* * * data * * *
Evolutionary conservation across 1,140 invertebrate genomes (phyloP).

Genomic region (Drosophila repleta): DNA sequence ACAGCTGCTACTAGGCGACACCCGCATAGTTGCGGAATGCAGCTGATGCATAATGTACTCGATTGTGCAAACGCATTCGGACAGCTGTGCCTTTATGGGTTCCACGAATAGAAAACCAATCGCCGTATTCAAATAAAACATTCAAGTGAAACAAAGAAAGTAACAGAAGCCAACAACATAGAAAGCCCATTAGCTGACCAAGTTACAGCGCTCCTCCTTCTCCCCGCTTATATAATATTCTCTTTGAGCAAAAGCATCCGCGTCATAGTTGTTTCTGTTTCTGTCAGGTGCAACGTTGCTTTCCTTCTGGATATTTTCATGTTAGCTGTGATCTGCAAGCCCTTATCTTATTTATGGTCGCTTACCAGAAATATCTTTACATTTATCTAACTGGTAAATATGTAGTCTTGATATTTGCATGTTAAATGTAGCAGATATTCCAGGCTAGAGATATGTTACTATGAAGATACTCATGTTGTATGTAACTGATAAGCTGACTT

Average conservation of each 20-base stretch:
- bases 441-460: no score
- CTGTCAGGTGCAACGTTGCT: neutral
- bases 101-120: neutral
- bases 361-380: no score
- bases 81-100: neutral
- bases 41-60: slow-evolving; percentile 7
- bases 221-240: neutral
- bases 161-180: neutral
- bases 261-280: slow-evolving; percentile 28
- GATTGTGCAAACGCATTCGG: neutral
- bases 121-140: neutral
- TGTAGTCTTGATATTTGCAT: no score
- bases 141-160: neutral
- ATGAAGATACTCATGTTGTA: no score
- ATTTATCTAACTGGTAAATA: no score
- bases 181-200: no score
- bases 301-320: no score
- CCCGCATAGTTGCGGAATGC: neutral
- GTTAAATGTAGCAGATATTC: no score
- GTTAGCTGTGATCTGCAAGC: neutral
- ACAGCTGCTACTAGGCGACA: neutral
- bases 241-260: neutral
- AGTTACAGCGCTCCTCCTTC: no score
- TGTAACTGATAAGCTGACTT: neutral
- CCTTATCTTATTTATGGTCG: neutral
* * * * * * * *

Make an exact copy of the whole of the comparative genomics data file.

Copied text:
Evolutionary conservation across 1,140 invertebrate genomes (phyloP).

Genomic region (Drosophila repleta): DNA sequence ACAGCTGCTACTAGGCGACACCCGCATAGTTGCGGAATGCAGCTGATGCATAATGTACTCGATTGTGCAAACGCATTCGGACAGCTGTGCCTTTATGGGTTCCACGAATAGAAAACCAATCGCCGTATTCAAATAAAACATTCAAGTGAAACAAAGAAAGTAACAGAAGCCAACAACATAGAAAGCCCATTAGCTGACCAAGTTACAGCGCTCCTCCTTCTCCCCGCTTATATAATATTCTCTTTGAGCAAAAGCATCCGCGTCATAGTTGTTTCTGTTTCTGTCAGGTGCAACGTTGCTTTCCTTCTGGATATTTTCATGTTAGCTGTGATCTGCAAGCCCTTATCTTATTTATGGTCGCTTACCAGAAATATCTTTACATTTATCTAACTGGTAAATATGTAGTCTTGATATTTGCATGTTAAATGTAGCAGATATTCCAGGCTAGAGATATGTTACTATGAAGATACTCATGTTGTATGTAACTGATAAGCTGACTT

Average conservation of each 20-base stretch:
- bases 441-460: no score
- CTGTCAGGTGCAACGTTGCT: neutral
- bases 101-120: neutral
- bases 361-380: no score
- bases 81-100: neutral
- bases 41-60: slow-evolving; percentile 7
- bases 221-240: neutral
- bases 161-180: neutral
- bases 261-280: slow-evolving; percentile 28
- GATTGTGCAAACGCATTCGG: neutral
- bases 121-140: neutral
- TGTAGTCTTGATATTTGCAT: no score
- bases 141-160: neutral
- ATGAAGATACTCATGTTGTA: no score
- ATTTATCTAACTGGTAAATA: no score
- bases 181-200: no score
- bases 301-320: no score
- CCCGCATAGTTGCGGAATGC: neutral
- GTTAAATGTAGCAGATATTC: no score
- GTTAGCTGTGATCTGCAAGC: neutral
- ACAGCTGCTACTAGGCGACA: neutral
- bases 241-260: neutral
- AGTTACAGCGCTCCTCCTTC: no score
- TGTAACTGATAAGCTGACTT: neutral
- CCTTATCTTATTTATGGTCG: neutral